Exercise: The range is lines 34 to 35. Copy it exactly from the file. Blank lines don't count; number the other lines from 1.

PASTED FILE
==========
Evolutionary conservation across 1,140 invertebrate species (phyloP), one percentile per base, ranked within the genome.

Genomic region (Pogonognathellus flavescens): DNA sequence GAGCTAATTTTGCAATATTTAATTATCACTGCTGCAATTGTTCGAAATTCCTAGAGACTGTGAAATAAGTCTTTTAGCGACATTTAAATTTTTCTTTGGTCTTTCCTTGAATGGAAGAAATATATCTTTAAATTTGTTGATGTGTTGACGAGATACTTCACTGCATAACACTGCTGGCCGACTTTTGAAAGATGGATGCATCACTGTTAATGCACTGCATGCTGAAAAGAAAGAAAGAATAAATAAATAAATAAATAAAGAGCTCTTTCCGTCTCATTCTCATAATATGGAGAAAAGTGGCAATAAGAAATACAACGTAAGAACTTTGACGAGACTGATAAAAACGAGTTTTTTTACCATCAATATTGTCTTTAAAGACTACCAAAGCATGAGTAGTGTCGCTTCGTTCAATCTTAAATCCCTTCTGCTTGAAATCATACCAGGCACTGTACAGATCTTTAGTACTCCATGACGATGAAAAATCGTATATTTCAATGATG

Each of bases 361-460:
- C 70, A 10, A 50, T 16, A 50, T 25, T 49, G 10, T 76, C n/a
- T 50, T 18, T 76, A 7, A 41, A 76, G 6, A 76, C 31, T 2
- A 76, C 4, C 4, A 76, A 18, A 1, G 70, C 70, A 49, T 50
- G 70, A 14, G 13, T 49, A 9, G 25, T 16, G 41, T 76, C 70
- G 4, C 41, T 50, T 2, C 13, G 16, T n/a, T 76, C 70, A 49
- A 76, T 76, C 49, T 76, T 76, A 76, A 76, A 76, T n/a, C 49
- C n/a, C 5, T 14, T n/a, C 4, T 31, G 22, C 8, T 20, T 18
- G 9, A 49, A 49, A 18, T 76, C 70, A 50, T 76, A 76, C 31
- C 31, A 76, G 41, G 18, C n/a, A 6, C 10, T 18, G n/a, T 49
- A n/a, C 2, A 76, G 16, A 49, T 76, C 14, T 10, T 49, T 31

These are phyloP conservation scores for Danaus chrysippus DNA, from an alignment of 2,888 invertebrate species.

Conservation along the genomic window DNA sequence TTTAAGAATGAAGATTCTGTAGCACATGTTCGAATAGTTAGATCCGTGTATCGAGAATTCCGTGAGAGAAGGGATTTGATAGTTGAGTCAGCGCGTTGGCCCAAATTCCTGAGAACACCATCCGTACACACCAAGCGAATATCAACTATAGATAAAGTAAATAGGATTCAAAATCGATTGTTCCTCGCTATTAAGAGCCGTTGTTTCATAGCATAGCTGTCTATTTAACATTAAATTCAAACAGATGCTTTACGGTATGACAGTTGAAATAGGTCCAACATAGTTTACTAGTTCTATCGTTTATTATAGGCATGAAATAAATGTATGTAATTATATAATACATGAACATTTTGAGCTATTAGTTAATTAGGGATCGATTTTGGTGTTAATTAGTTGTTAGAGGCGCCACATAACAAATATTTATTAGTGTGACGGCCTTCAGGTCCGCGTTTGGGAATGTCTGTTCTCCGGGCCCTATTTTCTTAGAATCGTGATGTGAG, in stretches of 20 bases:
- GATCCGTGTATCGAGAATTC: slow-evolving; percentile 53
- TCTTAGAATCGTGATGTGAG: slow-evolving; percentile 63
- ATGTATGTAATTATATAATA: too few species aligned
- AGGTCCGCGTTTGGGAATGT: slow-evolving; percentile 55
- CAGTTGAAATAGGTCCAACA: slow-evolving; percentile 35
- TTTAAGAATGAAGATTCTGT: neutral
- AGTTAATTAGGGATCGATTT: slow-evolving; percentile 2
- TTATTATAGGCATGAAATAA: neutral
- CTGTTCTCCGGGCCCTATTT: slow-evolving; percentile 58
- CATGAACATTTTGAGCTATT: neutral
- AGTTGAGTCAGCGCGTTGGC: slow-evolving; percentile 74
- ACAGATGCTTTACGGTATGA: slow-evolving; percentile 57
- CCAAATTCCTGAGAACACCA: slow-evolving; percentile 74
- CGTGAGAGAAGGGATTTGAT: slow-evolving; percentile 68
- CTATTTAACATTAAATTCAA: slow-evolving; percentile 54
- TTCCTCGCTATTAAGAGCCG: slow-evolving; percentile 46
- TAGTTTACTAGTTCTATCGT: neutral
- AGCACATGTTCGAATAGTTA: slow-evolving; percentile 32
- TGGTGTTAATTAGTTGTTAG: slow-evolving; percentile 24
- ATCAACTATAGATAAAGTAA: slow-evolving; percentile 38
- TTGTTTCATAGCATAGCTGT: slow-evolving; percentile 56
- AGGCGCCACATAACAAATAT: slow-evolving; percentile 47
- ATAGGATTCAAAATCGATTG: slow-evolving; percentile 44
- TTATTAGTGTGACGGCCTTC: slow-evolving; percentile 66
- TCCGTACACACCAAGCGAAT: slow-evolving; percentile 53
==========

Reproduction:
- TGGTGTTAATTAGTTGTTAG: slow-evolving; percentile 24
- ATCAACTATAGATAAAGTAA: slow-evolving; percentile 38